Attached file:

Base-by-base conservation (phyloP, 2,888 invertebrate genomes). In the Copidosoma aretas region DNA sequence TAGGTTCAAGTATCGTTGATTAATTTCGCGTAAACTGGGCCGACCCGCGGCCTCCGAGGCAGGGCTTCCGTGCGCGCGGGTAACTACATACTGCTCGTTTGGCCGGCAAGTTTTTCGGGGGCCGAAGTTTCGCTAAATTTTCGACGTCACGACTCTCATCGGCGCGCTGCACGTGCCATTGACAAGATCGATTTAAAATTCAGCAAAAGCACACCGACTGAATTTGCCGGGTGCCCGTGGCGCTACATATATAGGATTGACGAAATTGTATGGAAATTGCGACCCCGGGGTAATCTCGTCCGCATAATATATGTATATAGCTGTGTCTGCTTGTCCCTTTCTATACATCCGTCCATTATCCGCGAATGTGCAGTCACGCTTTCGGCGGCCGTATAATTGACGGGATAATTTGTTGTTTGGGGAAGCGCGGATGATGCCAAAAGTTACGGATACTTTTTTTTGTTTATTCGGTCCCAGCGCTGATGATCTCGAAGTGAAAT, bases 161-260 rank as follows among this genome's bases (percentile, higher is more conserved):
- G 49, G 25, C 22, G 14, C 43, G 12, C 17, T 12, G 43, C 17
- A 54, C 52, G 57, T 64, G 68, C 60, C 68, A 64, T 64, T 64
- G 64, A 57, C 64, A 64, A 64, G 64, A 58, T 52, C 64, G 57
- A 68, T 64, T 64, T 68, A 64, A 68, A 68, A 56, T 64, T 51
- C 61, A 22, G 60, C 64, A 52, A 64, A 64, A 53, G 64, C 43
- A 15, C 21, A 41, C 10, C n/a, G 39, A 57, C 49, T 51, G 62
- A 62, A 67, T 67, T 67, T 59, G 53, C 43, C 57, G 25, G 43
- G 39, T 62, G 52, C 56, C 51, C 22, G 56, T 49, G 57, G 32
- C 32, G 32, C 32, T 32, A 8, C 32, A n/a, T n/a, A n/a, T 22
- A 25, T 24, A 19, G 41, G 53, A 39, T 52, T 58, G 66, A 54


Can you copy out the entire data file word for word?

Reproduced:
Base-by-base conservation (phyloP, 2,888 invertebrate genomes). In the Copidosoma aretas region DNA sequence TAGGTTCAAGTATCGTTGATTAATTTCGCGTAAACTGGGCCGACCCGCGGCCTCCGAGGCAGGGCTTCCGTGCGCGCGGGTAACTACATACTGCTCGTTTGGCCGGCAAGTTTTTCGGGGGCCGAAGTTTCGCTAAATTTTCGACGTCACGACTCTCATCGGCGCGCTGCACGTGCCATTGACAAGATCGATTTAAAATTCAGCAAAAGCACACCGACTGAATTTGCCGGGTGCCCGTGGCGCTACATATATAGGATTGACGAAATTGTATGGAAATTGCGACCCCGGGGTAATCTCGTCCGCATAATATATGTATATAGCTGTGTCTGCTTGTCCCTTTCTATACATCCGTCCATTATCCGCGAATGTGCAGTCACGCTTTCGGCGGCCGTATAATTGACGGGATAATTTGTTGTTTGGGGAAGCGCGGATGATGCCAAAAGTTACGGATACTTTTTTTTGTTTATTCGGTCCCAGCGCTGATGATCTCGAAGTGAAAT, bases 161-260 rank as follows among this genome's bases (percentile, higher is more conserved):
- G 49, G 25, C 22, G 14, C 43, G 12, C 17, T 12, G 43, C 17
- A 54, C 52, G 57, T 64, G 68, C 60, C 68, A 64, T 64, T 64
- G 64, A 57, C 64, A 64, A 64, G 64, A 58, T 52, C 64, G 57
- A 68, T 64, T 64, T 68, A 64, A 68, A 68, A 56, T 64, T 51
- C 61, A 22, G 60, C 64, A 52, A 64, A 64, A 53, G 64, C 43
- A 15, C 21, A 41, C 10, C n/a, G 39, A 57, C 49, T 51, G 62
- A 62, A 67, T 67, T 67, T 59, G 53, C 43, C 57, G 25, G 43
- G 39, T 62, G 52, C 56, C 51, C 22, G 56, T 49, G 57, G 32
- C 32, G 32, C 32, T 32, A 8, C 32, A n/a, T n/a, A n/a, T 22
- A 25, T 24, A 19, G 41, G 53, A 39, T 52, T 58, G 66, A 54